Friday, August 20, 2010

March of the Penguins (2005)

La marche de l'empereur, France, 80 minutes, documentary
Director: Luc Jacquet
Writers: Jordan Roberts, Luc Jacquet, Michael Fessler
Photography: Laurent Chalet, Jerome Maison
Music; Alex Wurman
Narrator (English version): Morgan Freeman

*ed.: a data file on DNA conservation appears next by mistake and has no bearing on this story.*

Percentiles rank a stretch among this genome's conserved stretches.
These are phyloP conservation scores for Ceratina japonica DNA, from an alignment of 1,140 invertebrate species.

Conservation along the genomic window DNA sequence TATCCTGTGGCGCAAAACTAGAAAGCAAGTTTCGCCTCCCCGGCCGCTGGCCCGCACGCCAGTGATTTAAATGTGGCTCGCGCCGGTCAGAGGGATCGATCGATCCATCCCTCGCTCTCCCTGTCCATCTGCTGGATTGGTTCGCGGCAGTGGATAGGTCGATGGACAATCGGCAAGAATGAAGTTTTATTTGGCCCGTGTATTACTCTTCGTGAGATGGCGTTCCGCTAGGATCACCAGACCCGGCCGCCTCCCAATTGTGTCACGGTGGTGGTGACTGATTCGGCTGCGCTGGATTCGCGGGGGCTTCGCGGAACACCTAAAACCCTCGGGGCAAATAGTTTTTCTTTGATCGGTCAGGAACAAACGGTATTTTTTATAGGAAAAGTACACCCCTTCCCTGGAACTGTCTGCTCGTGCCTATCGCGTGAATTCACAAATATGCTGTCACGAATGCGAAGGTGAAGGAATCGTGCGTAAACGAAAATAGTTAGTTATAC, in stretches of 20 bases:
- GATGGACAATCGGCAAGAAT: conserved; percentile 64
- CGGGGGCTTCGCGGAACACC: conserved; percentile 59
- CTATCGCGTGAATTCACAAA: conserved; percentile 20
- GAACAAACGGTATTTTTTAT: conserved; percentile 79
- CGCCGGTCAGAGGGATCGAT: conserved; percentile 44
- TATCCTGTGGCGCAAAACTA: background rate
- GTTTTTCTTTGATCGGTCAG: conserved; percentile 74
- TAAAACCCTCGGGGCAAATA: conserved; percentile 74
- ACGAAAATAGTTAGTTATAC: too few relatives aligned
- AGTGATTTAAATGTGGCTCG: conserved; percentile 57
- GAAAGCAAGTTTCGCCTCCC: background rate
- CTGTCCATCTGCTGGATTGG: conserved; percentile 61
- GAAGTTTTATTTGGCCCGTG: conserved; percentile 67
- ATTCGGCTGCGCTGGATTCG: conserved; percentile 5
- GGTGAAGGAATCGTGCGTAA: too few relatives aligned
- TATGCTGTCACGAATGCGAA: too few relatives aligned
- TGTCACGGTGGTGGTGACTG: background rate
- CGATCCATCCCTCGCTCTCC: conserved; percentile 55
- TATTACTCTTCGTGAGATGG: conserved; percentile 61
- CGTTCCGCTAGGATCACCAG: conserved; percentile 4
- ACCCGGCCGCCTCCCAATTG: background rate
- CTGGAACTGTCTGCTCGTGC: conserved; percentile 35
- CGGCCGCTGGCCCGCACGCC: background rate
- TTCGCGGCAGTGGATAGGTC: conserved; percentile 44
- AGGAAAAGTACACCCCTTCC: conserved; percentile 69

I used to feel like maybe I needed to be a little bit apologetic about liking this as much as I do. Maybe that's the G rating, its ubiquity in strictly child-safe outlets such as kids sections in bookstores and libraries, not to mention lube-oil-filter waiting rooms, or maybe because it seems like it would just have to be only one more lovely entry in an endless series of rote documentaries on funny aminals. To some extent those things are true. The penguins are adorable, up and down and across the breadth of this, waddling about in their Chilly Willy tuxedos and all but urinating ice cubes, followed by spit takes. But above and beyond that, their story is so jaw-drop amazing—no, make that profound. With efficient strokes, this handsome documentary sketches the one true story of how emperor penguins in the Antarctic propagate their species, year in and year out. It involves 70-mile treks across frozen landscapes, spending the season of darkness squatting over an egg, and going without food for months at a stretch. Is it manipulative? You did notice that was certified movie star Morgan Freeman performing the narration chores for the U.S. version, didn't you? So yes, of course it's manipulative. It's meant to move you. Mission accomplished. The photography is beautiful and the music ineffably sweet too. Everything about it is done with just the right touch: the haunting cries of the penguins coupled with the various functions of those cries, gradually revealed, work with the simple, continuing focus on the trudging, waddling, plodding gaits of the creatures to yield them their due dignity and then some. Breathtaking shots of them underwater, by happy contrast, reveal their astonishing grace and genuine status as birds capable of flight And their mating, the arduous rituals between male and female of connection and shared responsibility and survival, raise the stakes sky high. A shot will come that shows an egg suddenly, accidentally exposed, frozen in seconds, the life of it perished, and it is an almost unbearable thing to contemplate. In short, this movie has everything you could ask for in 80 minutes of entertainment, fact-based or otherwise: quest, conflict, stakes, resolution, redemption, laughs, and overweening pathos. Humans not needed in this case, thanks very much. What's more, probably it could not have been made even 20 years ago, so don't miss the DVD extras documenting the technology and the work, on the part of humans, that made it all possible in such harsh extremes: below zero temperatures, high winds, constant darkness, etc.

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